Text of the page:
Receiving a VA Letter and How to Respond

Receive a VA Letter About Your Benefits? How Can You Respond?

Recently many of our clients have been receiving letters from the VA regarding their pension or disability benefits. You or your spouse may have also received a VA letter saying they were going to adjust your benefit. In this blog we’ll go through a few of the letters our clients have received and discuss how we plan on responding to these letters.

VA Letter #1: Termination of an Old Bank Account

The first VA letter that we’ll discuss here was received by a widow whose deceased husband was a Veteran in Pearl Harbor. This letter started with the VA apologizing for delays caused by COVID. It says they were unable to audit the client’s Social Security and other financial information through the Internal Revenue Service so they could verify her financial information. But now that they’re starting to work through these files post-COVID, they’ve done the audit.

During that audit they found that they were was a bank account in 2019 that acquired interest and was not reported. The VA letter threatens to terminate the client’s benefits if she doesn’t provide an explanation for this bank account interest. The big problem here is that we didn’t file for benefits until 2020, but the VA is looking at something that happened in 2019.

Now I will give the VA some credit here. The transfer rule changed in 2018 and now they have a three year look back period for asset transfers. This helps to ensure that people aren’t transferring or hiding assets so that they can still qualify for VA benefits that are income-related.

But in this case the Veteran has passed and the bank account mentioned in this VA letter was closed prior to his passing. He closed the account before his passing and now his widow has moved from town. She’s living somewhere else, but the VA wants us to dig through old records from 2019. We’ve already told them that we don’t have any of that information, but they are being very persistent.

VA Letter #2: Social Security Benefit Increases

The next VA letter requests more information from the client regarding medical reimbursements. In this letter the VA states that they’ve checked with the IRS and found that the client’s Social Security benefits have increased. This makes sense because Social Security benefits were increased by 6.2% effective January of this year. But the VA fails to recognize the 16% increase in Medicare premiums that far offset any Social Security increases.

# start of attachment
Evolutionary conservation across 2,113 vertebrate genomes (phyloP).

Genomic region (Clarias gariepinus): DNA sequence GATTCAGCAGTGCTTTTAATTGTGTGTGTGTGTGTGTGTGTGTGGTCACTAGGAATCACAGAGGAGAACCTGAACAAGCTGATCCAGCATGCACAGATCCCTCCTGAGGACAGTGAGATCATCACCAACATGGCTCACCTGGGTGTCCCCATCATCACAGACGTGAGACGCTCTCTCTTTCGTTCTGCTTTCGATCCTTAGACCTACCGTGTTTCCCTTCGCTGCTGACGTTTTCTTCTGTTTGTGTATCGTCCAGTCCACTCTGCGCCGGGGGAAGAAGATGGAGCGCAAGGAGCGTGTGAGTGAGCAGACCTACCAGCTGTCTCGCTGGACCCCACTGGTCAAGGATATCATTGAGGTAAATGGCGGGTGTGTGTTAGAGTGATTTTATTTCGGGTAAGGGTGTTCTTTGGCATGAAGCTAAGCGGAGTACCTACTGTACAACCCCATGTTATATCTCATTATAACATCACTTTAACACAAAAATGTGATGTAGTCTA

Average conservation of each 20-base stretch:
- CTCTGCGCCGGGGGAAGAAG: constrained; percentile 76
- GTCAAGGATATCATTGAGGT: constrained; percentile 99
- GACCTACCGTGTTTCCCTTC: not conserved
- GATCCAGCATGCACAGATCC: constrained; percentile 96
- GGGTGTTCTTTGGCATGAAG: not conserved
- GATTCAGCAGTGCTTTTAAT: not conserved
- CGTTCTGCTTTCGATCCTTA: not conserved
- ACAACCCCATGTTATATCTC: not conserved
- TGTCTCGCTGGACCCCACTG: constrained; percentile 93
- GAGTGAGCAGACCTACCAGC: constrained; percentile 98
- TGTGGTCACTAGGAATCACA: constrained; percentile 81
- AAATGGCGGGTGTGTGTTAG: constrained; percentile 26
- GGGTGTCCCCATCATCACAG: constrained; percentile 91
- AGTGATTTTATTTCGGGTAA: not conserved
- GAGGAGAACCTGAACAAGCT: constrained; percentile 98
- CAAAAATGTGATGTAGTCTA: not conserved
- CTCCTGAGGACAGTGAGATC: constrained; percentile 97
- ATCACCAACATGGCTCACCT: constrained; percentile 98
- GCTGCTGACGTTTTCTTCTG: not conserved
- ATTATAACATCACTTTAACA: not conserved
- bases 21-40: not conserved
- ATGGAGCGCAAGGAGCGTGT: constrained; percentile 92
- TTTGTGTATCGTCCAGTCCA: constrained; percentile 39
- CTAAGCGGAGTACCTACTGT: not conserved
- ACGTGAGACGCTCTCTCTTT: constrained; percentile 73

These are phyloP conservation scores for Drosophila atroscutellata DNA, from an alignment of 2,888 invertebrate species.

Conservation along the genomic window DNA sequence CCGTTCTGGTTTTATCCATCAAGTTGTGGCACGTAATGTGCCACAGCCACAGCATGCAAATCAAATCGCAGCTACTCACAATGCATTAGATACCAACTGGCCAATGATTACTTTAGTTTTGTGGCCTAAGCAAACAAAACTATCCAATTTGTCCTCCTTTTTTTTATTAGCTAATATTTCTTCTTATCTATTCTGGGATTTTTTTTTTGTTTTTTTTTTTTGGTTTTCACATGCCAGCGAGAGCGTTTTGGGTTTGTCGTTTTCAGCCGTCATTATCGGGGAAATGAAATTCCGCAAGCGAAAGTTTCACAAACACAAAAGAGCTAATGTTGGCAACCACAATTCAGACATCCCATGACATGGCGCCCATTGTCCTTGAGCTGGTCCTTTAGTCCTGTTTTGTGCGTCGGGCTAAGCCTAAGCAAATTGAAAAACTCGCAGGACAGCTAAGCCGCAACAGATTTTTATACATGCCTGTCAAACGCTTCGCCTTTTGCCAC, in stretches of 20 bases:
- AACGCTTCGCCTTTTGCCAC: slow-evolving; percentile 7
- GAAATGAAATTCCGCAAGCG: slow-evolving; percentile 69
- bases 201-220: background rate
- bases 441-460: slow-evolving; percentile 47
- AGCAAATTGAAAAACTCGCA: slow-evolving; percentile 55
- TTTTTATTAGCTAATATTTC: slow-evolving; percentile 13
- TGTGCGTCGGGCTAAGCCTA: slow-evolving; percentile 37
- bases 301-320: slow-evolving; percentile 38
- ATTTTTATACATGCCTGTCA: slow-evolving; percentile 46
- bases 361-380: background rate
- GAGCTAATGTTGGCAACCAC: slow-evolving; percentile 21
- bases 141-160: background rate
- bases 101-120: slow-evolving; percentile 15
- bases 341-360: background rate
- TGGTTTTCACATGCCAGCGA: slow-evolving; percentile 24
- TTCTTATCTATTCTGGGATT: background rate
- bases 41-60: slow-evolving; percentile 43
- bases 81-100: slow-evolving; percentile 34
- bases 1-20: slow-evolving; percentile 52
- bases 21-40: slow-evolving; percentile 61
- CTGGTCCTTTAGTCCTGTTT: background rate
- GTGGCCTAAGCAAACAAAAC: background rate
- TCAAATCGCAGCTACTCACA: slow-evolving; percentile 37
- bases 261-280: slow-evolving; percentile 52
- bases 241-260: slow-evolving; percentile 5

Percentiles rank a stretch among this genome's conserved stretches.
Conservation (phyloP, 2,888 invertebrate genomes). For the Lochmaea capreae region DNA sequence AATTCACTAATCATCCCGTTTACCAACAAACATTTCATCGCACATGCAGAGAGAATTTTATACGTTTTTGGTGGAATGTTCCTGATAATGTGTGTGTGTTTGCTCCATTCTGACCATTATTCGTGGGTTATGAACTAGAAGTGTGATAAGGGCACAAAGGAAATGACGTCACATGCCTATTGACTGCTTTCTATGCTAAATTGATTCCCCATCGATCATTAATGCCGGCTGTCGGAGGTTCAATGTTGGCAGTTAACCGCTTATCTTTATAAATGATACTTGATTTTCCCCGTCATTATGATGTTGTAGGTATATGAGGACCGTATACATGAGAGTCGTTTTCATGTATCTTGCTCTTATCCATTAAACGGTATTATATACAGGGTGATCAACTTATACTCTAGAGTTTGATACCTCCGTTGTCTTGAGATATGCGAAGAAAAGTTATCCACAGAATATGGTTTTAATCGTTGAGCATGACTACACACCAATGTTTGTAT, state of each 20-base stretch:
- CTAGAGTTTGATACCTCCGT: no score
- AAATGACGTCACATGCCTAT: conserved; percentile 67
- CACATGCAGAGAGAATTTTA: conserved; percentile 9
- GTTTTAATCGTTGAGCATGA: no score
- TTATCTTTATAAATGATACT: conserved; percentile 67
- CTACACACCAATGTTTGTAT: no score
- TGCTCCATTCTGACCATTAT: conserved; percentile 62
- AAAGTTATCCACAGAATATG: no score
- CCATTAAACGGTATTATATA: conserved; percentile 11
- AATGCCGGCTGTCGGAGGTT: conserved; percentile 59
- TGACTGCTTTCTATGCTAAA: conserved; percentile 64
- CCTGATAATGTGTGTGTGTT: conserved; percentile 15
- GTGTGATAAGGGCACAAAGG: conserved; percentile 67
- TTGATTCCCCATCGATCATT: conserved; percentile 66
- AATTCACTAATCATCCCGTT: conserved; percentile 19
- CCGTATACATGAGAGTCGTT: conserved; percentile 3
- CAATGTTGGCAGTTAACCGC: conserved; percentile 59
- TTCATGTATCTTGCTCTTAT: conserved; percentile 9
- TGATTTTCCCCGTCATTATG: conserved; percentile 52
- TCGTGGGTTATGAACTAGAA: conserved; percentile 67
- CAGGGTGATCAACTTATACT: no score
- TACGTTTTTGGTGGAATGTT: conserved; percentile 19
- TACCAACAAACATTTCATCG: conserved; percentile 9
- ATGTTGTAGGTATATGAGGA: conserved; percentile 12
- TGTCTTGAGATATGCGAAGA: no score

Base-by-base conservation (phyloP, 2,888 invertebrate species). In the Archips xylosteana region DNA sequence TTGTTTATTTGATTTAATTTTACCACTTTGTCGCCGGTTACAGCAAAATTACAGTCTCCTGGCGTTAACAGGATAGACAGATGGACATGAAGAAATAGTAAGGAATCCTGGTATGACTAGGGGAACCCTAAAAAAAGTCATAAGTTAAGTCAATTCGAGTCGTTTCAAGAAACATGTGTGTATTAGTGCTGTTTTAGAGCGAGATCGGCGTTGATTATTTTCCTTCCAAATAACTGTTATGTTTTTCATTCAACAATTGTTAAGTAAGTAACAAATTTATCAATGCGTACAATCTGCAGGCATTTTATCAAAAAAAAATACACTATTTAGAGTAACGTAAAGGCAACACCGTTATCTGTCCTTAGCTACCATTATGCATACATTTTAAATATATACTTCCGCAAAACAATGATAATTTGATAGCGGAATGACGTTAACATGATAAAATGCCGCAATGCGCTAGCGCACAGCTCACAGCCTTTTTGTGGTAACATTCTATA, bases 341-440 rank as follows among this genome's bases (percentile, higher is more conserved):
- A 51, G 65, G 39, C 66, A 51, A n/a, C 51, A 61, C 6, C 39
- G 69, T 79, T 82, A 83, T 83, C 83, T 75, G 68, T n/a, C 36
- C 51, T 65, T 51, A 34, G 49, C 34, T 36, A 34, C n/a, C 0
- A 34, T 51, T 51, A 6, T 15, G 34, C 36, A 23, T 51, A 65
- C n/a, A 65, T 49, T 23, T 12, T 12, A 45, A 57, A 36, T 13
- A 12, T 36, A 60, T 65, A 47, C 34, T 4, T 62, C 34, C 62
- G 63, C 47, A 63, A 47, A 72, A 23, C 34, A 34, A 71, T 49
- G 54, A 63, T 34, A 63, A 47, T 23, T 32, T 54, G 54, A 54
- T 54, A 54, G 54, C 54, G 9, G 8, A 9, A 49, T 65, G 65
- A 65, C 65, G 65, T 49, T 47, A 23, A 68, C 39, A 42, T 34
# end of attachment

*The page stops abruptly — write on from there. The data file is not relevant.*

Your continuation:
So the VA is trying to decrease this client’s VA benefits because they are now receiving more Social Security each month, but they’re neglecting the increase in Medicare premiums. I don’t understand how they can use IRS data to discover Social Security increases but cannot also realize that the Medicare premiums were significantly increased. I think this is poor planning on the part of the VA. They should be able to reconcile both Social Security and Medicare increases so they’re not bothering Veterans with these letters.

VA Letter #3: Reducing Survivors Pension

This next VA letter is absolutely ridiculous. Here the VA states that they have adjusted our client’s survivors pension based on some income that they didn’t report. They say that they’ve adjusted the pension based on recent regulations. The ridiculous part is that the interest left off the application was only $0.14! So the VA writes a six page letter to our client explaining why they’re adjusting income based on $0.14 of interest that was not reported. These are the kinds of things the VA has going for you.

Contact Us So We Can Help!

If you have received a VA letter like this where they’re asking questions and wanting more detail, we can help. Please complete this form or give us a call at (229) 226-8183. You can also send us an email to dearvaguy@gmail.com.

We deal with these VA letters every single day and we understand what they want. If you’re planning on responding to a VA letter on your own, just be very careful. But we know how to respond so that you can protect your benefits. Our goal is always to maximize your VA benefits, not to have them reduced.

The VA is not very well-organized. They are always slow to process claims. They blame it on COVID, but I’m not sure that’s a valid excuse. Many people are now working from home and so they should be able to process claims and responses in a timely manner.

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